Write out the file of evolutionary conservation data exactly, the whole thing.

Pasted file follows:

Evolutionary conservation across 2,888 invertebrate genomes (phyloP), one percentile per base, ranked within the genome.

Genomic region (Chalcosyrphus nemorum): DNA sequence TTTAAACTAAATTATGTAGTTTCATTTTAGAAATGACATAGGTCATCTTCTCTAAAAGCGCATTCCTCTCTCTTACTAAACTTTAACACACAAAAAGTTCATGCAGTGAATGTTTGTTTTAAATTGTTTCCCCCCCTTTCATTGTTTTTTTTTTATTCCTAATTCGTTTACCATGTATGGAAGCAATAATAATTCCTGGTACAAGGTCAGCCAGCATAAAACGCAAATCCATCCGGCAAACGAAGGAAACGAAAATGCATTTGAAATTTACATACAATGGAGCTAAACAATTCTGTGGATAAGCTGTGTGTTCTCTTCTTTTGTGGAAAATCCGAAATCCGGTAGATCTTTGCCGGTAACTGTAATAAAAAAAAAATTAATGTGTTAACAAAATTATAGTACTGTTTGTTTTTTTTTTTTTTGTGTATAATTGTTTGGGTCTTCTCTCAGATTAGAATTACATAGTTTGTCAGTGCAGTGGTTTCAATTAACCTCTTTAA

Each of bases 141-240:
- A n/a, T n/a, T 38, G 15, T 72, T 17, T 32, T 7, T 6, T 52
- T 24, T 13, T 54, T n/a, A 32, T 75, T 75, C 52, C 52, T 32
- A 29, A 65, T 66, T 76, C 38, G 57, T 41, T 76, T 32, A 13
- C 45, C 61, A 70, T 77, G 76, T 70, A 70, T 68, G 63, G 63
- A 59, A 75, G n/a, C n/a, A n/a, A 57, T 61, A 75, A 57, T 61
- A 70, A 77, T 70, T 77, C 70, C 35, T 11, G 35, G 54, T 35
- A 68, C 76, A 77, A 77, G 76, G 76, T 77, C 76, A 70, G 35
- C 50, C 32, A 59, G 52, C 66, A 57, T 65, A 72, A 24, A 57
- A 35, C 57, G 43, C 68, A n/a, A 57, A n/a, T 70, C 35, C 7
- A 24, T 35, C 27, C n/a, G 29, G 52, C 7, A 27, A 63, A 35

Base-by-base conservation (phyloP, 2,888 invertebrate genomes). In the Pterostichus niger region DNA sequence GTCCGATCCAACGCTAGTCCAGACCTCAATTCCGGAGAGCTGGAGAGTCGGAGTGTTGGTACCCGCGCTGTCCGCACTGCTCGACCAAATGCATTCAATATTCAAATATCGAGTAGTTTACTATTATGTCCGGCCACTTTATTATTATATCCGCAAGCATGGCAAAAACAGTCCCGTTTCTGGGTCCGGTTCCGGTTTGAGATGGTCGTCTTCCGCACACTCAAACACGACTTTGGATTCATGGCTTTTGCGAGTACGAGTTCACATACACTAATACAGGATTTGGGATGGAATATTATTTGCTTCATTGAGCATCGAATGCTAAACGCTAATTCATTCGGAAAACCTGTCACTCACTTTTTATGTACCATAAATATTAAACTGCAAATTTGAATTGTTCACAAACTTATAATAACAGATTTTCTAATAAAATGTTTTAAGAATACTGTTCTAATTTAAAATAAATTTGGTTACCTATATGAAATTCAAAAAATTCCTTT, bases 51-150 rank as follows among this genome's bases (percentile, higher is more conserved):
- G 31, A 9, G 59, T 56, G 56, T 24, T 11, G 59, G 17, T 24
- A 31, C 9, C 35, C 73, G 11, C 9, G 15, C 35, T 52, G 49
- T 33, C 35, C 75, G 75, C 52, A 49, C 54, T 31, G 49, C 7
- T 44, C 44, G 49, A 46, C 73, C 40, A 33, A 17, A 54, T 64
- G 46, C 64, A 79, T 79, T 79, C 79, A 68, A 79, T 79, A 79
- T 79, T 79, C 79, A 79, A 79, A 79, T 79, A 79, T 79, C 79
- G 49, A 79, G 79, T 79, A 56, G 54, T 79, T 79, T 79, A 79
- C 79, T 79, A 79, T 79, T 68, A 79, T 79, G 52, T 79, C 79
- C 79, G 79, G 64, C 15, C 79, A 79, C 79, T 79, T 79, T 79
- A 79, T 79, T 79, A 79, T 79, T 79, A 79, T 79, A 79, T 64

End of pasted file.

Evolutionary conservation across 2,888 invertebrate genomes (phyloP), one percentile per base, ranked within the genome.

Genomic region (Chalcosyrphus nemorum): DNA sequence TTTAAACTAAATTATGTAGTTTCATTTTAGAAATGACATAGGTCATCTTCTCTAAAAGCGCATTCCTCTCTCTTACTAAACTTTAACACACAAAAAGTTCATGCAGTGAATGTTTGTTTTAAATTGTTTCCCCCCCTTTCATTGTTTTTTTTTTATTCCTAATTCGTTTACCATGTATGGAAGCAATAATAATTCCTGGTACAAGGTCAGCCAGCATAAAACGCAAATCCATCCGGCAAACGAAGGAAACGAAAATGCATTTGAAATTTACATACAATGGAGCTAAACAATTCTGTGGATAAGCTGTGTGTTCTCTTCTTTTGTGGAAAATCCGAAATCCGGTAGATCTTTGCCGGTAACTGTAATAAAAAAAAAATTAATGTGTTAACAAAATTATAGTACTGTTTGTTTTTTTTTTTTTTGTGTATAATTGTTTGGGTCTTCTCTCAGATTAGAATTACATAGTTTGTCAGTGCAGTGGTTTCAATTAACCTCTTTAA

Each of bases 141-240:
- A n/a, T n/a, T 38, G 15, T 72, T 17, T 32, T 7, T 6, T 52
- T 24, T 13, T 54, T n/a, A 32, T 75, T 75, C 52, C 52, T 32
- A 29, A 65, T 66, T 76, C 38, G 57, T 41, T 76, T 32, A 13
- C 45, C 61, A 70, T 77, G 76, T 70, A 70, T 68, G 63, G 63
- A 59, A 75, G n/a, C n/a, A n/a, A 57, T 61, A 75, A 57, T 61
- A 70, A 77, T 70, T 77, C 70, C 35, T 11, G 35, G 54, T 35
- A 68, C 76, A 77, A 77, G 76, G 76, T 77, C 76, A 70, G 35
- C 50, C 32, A 59, G 52, C 66, A 57, T 65, A 72, A 24, A 57
- A 35, C 57, G 43, C 68, A n/a, A 57, A n/a, T 70, C 35, C 7
- A 24, T 35, C 27, C n/a, G 29, G 52, C 7, A 27, A 63, A 35

Base-by-base conservation (phyloP, 2,888 invertebrate genomes). In the Pterostichus niger region DNA sequence GTCCGATCCAACGCTAGTCCAGACCTCAATTCCGGAGAGCTGGAGAGTCGGAGTGTTGGTACCCGCGCTGTCCGCACTGCTCGACCAAATGCATTCAATATTCAAATATCGAGTAGTTTACTATTATGTCCGGCCACTTTATTATTATATCCGCAAGCATGGCAAAAACAGTCCCGTTTCTGGGTCCGGTTCCGGTTTGAGATGGTCGTCTTCCGCACACTCAAACACGACTTTGGATTCATGGCTTTTGCGAGTACGAGTTCACATACACTAATACAGGATTTGGGATGGAATATTATTTGCTTCATTGAGCATCGAATGCTAAACGCTAATTCATTCGGAAAACCTGTCACTCACTTTTTATGTACCATAAATATTAAACTGCAAATTTGAATTGTTCACAAACTTATAATAACAGATTTTCTAATAAAATGTTTTAAGAATACTGTTCTAATTTAAAATAAATTTGGTTACCTATATGAAATTCAAAAAATTCCTTT, bases 51-150 rank as follows among this genome's bases (percentile, higher is more conserved):
- G 31, A 9, G 59, T 56, G 56, T 24, T 11, G 59, G 17, T 24
- A 31, C 9, C 35, C 73, G 11, C 9, G 15, C 35, T 52, G 49
- T 33, C 35, C 75, G 75, C 52, A 49, C 54, T 31, G 49, C 7
- T 44, C 44, G 49, A 46, C 73, C 40, A 33, A 17, A 54, T 64
- G 46, C 64, A 79, T 79, T 79, C 79, A 68, A 79, T 79, A 79
- T 79, T 79, C 79, A 79, A 79, A 79, T 79, A 79, T 79, C 79
- G 49, A 79, G 79, T 79, A 56, G 54, T 79, T 79, T 79, A 79
- C 79, T 79, A 79, T 79, T 68, A 79, T 79, G 52, T 79, C 79
- C 79, G 79, G 64, C 15, C 79, A 79, C 79, T 79, T 79, T 79
- A 79, T 79, T 79, A 79, T 79, T 79, A 79, T 79, A 79, T 64